Demonstrators rally in front of the U.S. Supreme Court, where justices were hearing a Louisiana abortion case on March 4, 2020. (Photo by Robin Bravender/States Newsroom)
The executive director of Planned Parenthood Advocates of Iowa said Saturday that the nomination of Amy Coney Barrett for the U.S. Supreme Court could have “a lasting effect on our rights for generations to come.”
In a written statement issued shortly after Trump’s announcement of Barrett as his nominee, Planned Parenthood Advocates of Iowa noted that Barrett will now go before the U.S. Senate, and that Iowa’s two senators, Chuck Grassley and Joni Ernst, “have gone on record saying they will support pushing a nominee through prior to the election, contradicting their previous positions on not filling a vacancy during an election year.”
Erin Davison-Rippey, executive director of Planned Parenthood Advocates of Iowa, said, Barrett’s nomination to the court “will have a lasting effect on our rights for generations to come and the people of this country should be the ones to decide through their vote at the ballot box.”
She added that “the future of health care and LGBTQ, abortion and equality rights — everything Ruth Bader Ginsberg spent her entire career advancing and protecting — are at stake with this nomination. Our elected officials should respect her last wishes to wait and install a replacement after inauguration, instead of putting divisive politics ahead of human decency and doing the right thing.”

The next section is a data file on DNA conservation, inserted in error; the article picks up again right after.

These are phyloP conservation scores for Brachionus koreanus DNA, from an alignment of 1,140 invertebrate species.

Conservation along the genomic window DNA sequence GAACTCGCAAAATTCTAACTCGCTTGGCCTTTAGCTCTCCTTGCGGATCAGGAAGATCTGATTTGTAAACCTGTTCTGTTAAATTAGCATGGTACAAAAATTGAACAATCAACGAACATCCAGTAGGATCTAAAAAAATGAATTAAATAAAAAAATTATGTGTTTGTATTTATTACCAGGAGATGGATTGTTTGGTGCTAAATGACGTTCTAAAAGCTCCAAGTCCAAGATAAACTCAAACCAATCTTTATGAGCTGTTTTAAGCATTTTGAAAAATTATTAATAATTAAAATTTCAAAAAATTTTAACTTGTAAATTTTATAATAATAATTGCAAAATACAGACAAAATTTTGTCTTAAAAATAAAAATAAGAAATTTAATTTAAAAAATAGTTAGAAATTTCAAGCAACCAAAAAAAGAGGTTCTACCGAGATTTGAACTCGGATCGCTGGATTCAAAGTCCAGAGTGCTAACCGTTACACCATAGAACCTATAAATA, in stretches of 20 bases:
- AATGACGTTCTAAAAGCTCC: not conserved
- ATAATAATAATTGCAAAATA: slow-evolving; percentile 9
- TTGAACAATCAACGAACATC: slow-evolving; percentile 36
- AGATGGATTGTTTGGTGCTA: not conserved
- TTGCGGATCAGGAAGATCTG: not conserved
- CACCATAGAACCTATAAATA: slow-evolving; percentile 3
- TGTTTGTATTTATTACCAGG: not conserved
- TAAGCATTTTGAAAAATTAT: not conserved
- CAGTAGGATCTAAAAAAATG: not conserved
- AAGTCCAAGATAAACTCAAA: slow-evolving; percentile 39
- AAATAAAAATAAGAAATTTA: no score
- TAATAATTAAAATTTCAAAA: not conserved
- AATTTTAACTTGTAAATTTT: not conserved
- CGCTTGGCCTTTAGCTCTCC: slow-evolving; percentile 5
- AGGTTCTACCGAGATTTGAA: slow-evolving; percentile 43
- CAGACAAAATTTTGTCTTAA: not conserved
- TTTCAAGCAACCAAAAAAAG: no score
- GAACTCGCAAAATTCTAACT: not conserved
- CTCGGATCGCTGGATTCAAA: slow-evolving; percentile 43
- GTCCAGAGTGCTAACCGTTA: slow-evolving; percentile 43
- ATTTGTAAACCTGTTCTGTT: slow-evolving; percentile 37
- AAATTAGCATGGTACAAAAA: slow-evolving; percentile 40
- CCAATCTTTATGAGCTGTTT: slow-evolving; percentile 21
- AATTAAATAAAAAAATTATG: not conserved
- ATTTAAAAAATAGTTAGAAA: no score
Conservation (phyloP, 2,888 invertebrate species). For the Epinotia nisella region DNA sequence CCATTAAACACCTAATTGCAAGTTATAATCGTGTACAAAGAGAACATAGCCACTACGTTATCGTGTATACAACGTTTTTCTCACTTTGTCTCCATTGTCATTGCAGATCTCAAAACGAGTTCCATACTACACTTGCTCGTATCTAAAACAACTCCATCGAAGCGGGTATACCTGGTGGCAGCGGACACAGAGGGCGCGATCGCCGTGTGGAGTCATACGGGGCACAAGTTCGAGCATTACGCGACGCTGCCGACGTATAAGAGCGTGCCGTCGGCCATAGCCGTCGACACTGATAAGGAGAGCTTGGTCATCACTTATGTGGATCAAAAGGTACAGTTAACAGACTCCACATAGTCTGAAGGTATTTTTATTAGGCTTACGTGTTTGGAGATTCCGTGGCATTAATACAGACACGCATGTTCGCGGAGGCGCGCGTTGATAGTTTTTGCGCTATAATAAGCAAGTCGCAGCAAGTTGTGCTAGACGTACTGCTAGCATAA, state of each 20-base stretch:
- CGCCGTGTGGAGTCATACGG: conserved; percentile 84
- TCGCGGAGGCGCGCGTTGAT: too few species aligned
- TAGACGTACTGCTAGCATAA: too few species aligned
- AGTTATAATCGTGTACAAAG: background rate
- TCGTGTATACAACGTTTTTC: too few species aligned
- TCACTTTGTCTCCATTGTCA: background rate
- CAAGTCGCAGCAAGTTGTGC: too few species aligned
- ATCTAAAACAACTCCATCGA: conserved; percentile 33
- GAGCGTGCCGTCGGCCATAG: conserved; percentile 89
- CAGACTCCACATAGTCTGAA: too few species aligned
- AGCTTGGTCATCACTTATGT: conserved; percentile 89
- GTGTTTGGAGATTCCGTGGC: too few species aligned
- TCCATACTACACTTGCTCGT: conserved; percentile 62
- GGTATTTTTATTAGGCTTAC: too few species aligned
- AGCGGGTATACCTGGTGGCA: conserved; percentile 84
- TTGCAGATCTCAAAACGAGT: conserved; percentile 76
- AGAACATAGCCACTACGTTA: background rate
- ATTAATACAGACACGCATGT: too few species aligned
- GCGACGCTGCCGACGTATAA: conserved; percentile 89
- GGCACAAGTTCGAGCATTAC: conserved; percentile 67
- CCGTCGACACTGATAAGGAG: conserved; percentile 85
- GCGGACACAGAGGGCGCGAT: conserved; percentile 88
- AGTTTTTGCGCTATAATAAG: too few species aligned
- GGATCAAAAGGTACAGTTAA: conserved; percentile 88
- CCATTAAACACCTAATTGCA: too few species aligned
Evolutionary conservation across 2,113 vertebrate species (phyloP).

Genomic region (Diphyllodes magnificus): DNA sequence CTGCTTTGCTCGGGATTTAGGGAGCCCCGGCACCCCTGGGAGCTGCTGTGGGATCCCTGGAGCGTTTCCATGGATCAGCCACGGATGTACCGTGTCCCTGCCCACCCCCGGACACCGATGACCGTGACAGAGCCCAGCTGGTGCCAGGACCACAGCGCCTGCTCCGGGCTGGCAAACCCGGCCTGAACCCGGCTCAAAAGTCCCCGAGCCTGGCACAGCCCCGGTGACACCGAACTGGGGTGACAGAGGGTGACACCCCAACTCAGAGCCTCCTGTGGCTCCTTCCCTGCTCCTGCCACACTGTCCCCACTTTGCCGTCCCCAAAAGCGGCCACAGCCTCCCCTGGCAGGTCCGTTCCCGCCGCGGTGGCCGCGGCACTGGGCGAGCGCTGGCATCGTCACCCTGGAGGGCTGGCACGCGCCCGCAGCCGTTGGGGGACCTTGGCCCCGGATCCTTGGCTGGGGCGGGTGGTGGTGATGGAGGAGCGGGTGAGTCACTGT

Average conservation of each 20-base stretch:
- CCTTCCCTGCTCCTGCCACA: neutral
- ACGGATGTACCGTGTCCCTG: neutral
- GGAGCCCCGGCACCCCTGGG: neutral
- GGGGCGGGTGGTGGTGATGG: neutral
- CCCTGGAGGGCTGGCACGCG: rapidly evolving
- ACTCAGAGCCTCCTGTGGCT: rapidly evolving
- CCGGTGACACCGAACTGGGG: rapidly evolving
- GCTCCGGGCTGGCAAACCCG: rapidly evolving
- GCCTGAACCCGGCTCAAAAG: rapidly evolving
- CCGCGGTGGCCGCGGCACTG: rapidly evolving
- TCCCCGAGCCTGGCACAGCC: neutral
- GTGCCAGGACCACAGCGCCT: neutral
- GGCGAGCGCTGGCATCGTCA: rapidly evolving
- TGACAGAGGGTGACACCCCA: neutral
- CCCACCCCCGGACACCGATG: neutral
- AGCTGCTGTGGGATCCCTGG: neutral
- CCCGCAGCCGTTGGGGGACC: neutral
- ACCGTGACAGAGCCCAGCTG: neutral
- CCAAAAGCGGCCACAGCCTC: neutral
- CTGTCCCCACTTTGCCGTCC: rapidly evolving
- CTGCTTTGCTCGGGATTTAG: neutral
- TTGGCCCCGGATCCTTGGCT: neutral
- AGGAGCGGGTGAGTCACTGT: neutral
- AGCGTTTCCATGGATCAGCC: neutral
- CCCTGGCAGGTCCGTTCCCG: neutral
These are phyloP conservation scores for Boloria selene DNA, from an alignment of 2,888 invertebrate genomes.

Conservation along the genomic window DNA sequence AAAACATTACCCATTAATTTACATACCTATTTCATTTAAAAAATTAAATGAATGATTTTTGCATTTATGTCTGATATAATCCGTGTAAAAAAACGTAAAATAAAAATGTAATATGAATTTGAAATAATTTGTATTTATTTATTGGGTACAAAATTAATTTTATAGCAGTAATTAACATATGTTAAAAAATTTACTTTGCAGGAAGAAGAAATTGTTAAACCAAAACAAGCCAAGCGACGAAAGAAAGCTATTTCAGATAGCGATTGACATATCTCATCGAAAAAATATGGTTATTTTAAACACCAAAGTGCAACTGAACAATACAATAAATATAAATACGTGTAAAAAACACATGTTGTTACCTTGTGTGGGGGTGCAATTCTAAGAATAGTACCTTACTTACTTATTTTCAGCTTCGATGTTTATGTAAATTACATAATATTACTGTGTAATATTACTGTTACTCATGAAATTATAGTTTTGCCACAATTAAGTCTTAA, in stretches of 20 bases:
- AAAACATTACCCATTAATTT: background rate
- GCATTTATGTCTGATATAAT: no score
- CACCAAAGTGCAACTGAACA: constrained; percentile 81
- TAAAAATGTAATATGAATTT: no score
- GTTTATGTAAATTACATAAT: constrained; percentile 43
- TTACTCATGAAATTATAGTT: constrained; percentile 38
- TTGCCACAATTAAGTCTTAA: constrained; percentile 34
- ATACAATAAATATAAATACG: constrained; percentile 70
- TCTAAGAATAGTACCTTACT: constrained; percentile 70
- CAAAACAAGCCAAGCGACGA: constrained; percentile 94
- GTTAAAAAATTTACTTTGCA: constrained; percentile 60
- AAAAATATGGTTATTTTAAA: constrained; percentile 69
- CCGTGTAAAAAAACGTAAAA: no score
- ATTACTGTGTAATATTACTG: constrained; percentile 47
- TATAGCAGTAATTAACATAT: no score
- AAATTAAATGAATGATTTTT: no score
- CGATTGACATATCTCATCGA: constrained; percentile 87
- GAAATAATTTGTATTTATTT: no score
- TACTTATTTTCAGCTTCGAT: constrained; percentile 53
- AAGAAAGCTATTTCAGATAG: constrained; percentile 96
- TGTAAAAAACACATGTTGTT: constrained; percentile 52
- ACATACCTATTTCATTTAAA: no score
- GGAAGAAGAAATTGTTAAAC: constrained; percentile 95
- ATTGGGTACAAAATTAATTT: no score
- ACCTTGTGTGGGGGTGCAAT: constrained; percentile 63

Grassley has said he will not oppose GOP efforts to confirm a nominee to replace Justice Ginsburg, arguing that Democrats would do the same if the roles were reversed.
“Over the years, and as recently as July, I’ve consistently said that taking up and evaluating a nominee in 2020 would be a decision for the current chairman of the Judiciary Committee and the Senate majority leader,” Grassley said in a written statement. “Both have confirmed their intentions to move forward, so that’s what will happen. Once the hearings are underway, it’s my responsibility to evaluate the nominee on the merits, just as I always have.
In July, Grassley said that if a Supreme Court justice died this year, and he were Judiciary Committee chairman, he would not hold a hearing on a new nominee because he did not do so in a similar situation in 2016. He is no longer chairman, but was four years ago when President Barack Obama unsuccessfully sought the confirmation of Judge Merrick Garland to succeed the late Justice Antonin Scalia.
Ernst said in July she would back a Supreme Court appointment before a new president was seated even if Trump lost his bid for reelection, according to The Des Moines Register. A freshman who sits on the Judiciary Committee, Ernst took the opposite view in 2016.
In a written statement issued earlier this week, Ernst said, “Once the president puts forward his nominee for the Supreme Court, I will carry out my duty — as a member of the Senate Judiciary Committee — to evaluate the nominee for our nation’s highest court.”
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